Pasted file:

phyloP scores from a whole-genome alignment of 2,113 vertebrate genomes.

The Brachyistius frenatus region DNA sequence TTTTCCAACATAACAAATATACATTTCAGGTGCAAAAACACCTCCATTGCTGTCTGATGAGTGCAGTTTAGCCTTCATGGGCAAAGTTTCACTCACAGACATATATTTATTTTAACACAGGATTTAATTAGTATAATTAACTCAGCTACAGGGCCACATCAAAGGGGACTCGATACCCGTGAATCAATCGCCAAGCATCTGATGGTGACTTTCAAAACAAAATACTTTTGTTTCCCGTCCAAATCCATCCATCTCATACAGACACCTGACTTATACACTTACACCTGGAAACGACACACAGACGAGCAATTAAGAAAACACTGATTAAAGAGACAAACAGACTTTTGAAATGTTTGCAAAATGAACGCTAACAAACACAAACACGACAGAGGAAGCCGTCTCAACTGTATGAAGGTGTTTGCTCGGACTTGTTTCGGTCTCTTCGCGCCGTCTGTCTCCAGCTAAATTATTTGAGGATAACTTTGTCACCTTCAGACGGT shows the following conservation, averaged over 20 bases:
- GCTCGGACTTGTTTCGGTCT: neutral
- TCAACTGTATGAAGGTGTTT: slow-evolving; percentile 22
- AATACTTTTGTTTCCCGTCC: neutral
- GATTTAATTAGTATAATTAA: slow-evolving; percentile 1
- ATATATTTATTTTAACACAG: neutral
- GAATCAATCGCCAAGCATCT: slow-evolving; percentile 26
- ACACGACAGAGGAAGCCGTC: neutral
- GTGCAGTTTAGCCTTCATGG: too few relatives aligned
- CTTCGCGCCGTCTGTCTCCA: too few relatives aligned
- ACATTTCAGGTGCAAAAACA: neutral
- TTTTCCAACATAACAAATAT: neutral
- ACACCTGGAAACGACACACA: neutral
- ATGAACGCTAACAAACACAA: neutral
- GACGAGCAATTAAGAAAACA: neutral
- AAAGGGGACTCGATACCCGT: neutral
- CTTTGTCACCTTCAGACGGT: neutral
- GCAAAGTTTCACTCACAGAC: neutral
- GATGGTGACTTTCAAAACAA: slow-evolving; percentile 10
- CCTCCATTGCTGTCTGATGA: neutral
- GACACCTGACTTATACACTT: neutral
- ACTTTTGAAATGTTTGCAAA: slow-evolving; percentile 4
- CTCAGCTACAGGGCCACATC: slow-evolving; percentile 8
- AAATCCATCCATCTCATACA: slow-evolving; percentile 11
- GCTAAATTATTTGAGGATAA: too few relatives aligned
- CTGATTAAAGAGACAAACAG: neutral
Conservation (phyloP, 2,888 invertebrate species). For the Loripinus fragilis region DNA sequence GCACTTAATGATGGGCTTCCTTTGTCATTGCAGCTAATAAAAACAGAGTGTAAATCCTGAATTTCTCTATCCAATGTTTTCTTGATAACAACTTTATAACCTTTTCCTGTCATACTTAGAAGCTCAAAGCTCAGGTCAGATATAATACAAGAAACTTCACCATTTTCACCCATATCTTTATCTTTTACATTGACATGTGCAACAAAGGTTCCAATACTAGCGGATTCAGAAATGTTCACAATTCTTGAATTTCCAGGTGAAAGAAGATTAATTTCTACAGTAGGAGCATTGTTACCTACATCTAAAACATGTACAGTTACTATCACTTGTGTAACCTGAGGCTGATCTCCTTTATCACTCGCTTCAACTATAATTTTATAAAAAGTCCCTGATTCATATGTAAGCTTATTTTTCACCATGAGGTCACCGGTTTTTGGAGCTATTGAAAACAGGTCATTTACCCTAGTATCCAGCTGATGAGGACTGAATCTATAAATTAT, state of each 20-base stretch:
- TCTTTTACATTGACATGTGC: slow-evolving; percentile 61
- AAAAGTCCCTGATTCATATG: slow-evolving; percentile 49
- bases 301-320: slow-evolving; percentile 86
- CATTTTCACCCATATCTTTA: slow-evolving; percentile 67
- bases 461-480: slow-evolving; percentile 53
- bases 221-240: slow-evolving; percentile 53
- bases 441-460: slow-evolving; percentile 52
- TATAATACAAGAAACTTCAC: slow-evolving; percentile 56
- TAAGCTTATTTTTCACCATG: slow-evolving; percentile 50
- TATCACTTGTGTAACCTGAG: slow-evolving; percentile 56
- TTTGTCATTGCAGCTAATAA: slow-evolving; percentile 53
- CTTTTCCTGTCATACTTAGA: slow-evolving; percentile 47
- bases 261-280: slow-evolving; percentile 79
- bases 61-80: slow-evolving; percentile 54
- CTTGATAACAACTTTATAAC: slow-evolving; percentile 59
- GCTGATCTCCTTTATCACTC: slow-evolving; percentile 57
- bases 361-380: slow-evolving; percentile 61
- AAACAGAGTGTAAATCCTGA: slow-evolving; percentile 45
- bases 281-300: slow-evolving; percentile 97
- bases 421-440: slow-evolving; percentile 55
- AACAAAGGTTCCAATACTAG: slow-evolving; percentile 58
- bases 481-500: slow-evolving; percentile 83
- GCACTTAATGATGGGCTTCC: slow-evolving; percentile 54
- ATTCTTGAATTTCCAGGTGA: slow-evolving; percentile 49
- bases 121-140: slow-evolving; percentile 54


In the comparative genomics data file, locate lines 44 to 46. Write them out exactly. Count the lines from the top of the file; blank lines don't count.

- GCTGATCTCCTTTATCACTC: slow-evolving; percentile 57
- bases 361-380: slow-evolving; percentile 61
- AAACAGAGTGTAAATCCTGA: slow-evolving; percentile 45